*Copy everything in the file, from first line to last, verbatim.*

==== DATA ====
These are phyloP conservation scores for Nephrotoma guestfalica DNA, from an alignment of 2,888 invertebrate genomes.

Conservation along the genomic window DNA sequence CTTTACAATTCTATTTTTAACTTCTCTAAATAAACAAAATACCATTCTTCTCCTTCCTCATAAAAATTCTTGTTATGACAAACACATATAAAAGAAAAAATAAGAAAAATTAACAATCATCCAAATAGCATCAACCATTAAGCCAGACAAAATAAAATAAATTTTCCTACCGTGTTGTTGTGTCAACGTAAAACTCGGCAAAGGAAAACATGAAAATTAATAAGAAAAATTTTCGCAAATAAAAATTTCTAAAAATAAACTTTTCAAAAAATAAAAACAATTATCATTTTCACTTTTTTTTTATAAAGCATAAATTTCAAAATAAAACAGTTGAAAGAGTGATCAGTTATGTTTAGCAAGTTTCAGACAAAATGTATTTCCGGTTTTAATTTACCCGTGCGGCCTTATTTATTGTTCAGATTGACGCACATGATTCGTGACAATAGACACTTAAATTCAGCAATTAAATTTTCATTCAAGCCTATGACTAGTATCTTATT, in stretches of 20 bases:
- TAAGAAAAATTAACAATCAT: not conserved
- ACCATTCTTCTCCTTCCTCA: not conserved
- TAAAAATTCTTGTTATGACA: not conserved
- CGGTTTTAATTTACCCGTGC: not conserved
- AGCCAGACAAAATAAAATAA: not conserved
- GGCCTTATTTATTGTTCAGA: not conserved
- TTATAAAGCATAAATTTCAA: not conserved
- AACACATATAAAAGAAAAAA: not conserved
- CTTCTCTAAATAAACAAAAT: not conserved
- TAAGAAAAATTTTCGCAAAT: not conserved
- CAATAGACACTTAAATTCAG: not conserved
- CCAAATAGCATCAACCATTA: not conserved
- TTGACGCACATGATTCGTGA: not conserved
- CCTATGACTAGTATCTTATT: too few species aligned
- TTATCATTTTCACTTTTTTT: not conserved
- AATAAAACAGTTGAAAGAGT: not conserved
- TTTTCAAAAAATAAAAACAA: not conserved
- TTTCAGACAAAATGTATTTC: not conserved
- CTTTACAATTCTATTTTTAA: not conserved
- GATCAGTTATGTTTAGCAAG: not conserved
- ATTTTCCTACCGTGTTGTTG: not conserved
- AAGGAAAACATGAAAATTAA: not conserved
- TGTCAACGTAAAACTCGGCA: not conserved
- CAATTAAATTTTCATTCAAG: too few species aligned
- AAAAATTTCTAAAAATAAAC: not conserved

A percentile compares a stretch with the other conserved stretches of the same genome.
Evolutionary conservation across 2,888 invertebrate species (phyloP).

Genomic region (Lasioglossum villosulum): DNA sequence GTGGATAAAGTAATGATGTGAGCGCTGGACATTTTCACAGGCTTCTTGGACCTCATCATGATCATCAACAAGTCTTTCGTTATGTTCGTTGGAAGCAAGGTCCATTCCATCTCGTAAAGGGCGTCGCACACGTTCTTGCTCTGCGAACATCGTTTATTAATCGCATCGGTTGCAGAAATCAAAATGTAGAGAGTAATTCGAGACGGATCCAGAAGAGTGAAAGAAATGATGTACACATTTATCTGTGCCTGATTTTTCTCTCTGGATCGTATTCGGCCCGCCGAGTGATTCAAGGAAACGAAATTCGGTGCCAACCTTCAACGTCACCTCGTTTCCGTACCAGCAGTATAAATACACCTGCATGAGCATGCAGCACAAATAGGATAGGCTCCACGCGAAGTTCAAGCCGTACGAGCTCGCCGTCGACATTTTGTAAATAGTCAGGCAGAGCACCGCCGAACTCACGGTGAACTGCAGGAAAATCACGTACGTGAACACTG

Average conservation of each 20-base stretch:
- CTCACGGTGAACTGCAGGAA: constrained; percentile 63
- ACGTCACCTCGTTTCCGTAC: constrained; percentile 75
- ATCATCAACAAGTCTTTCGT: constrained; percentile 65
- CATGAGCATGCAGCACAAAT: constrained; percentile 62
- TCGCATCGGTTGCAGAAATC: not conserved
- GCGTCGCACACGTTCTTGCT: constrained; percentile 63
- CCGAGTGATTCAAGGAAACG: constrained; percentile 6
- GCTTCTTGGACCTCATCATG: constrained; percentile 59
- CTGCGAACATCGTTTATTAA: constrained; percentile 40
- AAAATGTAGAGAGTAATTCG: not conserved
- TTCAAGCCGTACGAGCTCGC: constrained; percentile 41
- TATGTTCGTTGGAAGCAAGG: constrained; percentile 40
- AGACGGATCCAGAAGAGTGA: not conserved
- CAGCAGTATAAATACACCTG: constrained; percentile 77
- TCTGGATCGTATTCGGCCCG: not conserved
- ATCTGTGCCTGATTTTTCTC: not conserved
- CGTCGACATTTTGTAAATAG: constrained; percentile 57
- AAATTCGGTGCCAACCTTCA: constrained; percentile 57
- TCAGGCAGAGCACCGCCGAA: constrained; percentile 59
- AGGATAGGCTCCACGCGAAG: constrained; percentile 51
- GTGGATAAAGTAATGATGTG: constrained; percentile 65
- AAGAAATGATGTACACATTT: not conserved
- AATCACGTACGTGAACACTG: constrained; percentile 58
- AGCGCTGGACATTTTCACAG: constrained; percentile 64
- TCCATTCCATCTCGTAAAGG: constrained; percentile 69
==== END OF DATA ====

These are phyloP conservation scores for Nephrotoma guestfalica DNA, from an alignment of 2,888 invertebrate genomes.

Conservation along the genomic window DNA sequence CTTTACAATTCTATTTTTAACTTCTCTAAATAAACAAAATACCATTCTTCTCCTTCCTCATAAAAATTCTTGTTATGACAAACACATATAAAAGAAAAAATAAGAAAAATTAACAATCATCCAAATAGCATCAACCATTAAGCCAGACAAAATAAAATAAATTTTCCTACCGTGTTGTTGTGTCAACGTAAAACTCGGCAAAGGAAAACATGAAAATTAATAAGAAAAATTTTCGCAAATAAAAATTTCTAAAAATAAACTTTTCAAAAAATAAAAACAATTATCATTTTCACTTTTTTTTTATAAAGCATAAATTTCAAAATAAAACAGTTGAAAGAGTGATCAGTTATGTTTAGCAAGTTTCAGACAAAATGTATTTCCGGTTTTAATTTACCCGTGCGGCCTTATTTATTGTTCAGATTGACGCACATGATTCGTGACAATAGACACTTAAATTCAGCAATTAAATTTTCATTCAAGCCTATGACTAGTATCTTATT, in stretches of 20 bases:
- TAAGAAAAATTAACAATCAT: not conserved
- ACCATTCTTCTCCTTCCTCA: not conserved
- TAAAAATTCTTGTTATGACA: not conserved
- CGGTTTTAATTTACCCGTGC: not conserved
- AGCCAGACAAAATAAAATAA: not conserved
- GGCCTTATTTATTGTTCAGA: not conserved
- TTATAAAGCATAAATTTCAA: not conserved
- AACACATATAAAAGAAAAAA: not conserved
- CTTCTCTAAATAAACAAAAT: not conserved
- TAAGAAAAATTTTCGCAAAT: not conserved
- CAATAGACACTTAAATTCAG: not conserved
- CCAAATAGCATCAACCATTA: not conserved
- TTGACGCACATGATTCGTGA: not conserved
- CCTATGACTAGTATCTTATT: too few species aligned
- TTATCATTTTCACTTTTTTT: not conserved
- AATAAAACAGTTGAAAGAGT: not conserved
- TTTTCAAAAAATAAAAACAA: not conserved
- TTTCAGACAAAATGTATTTC: not conserved
- CTTTACAATTCTATTTTTAA: not conserved
- GATCAGTTATGTTTAGCAAG: not conserved
- ATTTTCCTACCGTGTTGTTG: not conserved
- AAGGAAAACATGAAAATTAA: not conserved
- TGTCAACGTAAAACTCGGCA: not conserved
- CAATTAAATTTTCATTCAAG: too few species aligned
- AAAAATTTCTAAAAATAAAC: not conserved

A percentile compares a stretch with the other conserved stretches of the same genome.
Evolutionary conservation across 2,888 invertebrate species (phyloP).

Genomic region (Lasioglossum villosulum): DNA sequence GTGGATAAAGTAATGATGTGAGCGCTGGACATTTTCACAGGCTTCTTGGACCTCATCATGATCATCAACAAGTCTTTCGTTATGTTCGTTGGAAGCAAGGTCCATTCCATCTCGTAAAGGGCGTCGCACACGTTCTTGCTCTGCGAACATCGTTTATTAATCGCATCGGTTGCAGAAATCAAAATGTAGAGAGTAATTCGAGACGGATCCAGAAGAGTGAAAGAAATGATGTACACATTTATCTGTGCCTGATTTTTCTCTCTGGATCGTATTCGGCCCGCCGAGTGATTCAAGGAAACGAAATTCGGTGCCAACCTTCAACGTCACCTCGTTTCCGTACCAGCAGTATAAATACACCTGCATGAGCATGCAGCACAAATAGGATAGGCTCCACGCGAAGTTCAAGCCGTACGAGCTCGCCGTCGACATTTTGTAAATAGTCAGGCAGAGCACCGCCGAACTCACGGTGAACTGCAGGAAAATCACGTACGTGAACACTG

Average conservation of each 20-base stretch:
- CTCACGGTGAACTGCAGGAA: constrained; percentile 63
- ACGTCACCTCGTTTCCGTAC: constrained; percentile 75
- ATCATCAACAAGTCTTTCGT: constrained; percentile 65
- CATGAGCATGCAGCACAAAT: constrained; percentile 62
- TCGCATCGGTTGCAGAAATC: not conserved
- GCGTCGCACACGTTCTTGCT: constrained; percentile 63
- CCGAGTGATTCAAGGAAACG: constrained; percentile 6
- GCTTCTTGGACCTCATCATG: constrained; percentile 59
- CTGCGAACATCGTTTATTAA: constrained; percentile 40
- AAAATGTAGAGAGTAATTCG: not conserved
- TTCAAGCCGTACGAGCTCGC: constrained; percentile 41
- TATGTTCGTTGGAAGCAAGG: constrained; percentile 40
- AGACGGATCCAGAAGAGTGA: not conserved
- CAGCAGTATAAATACACCTG: constrained; percentile 77
- TCTGGATCGTATTCGGCCCG: not conserved
- ATCTGTGCCTGATTTTTCTC: not conserved
- CGTCGACATTTTGTAAATAG: constrained; percentile 57
- AAATTCGGTGCCAACCTTCA: constrained; percentile 57
- TCAGGCAGAGCACCGCCGAA: constrained; percentile 59
- AGGATAGGCTCCACGCGAAG: constrained; percentile 51
- GTGGATAAAGTAATGATGTG: constrained; percentile 65
- AAGAAATGATGTACACATTT: not conserved
- AATCACGTACGTGAACACTG: constrained; percentile 58
- AGCGCTGGACATTTTCACAG: constrained; percentile 64
- TCCATTCCATCTCGTAAAGG: constrained; percentile 69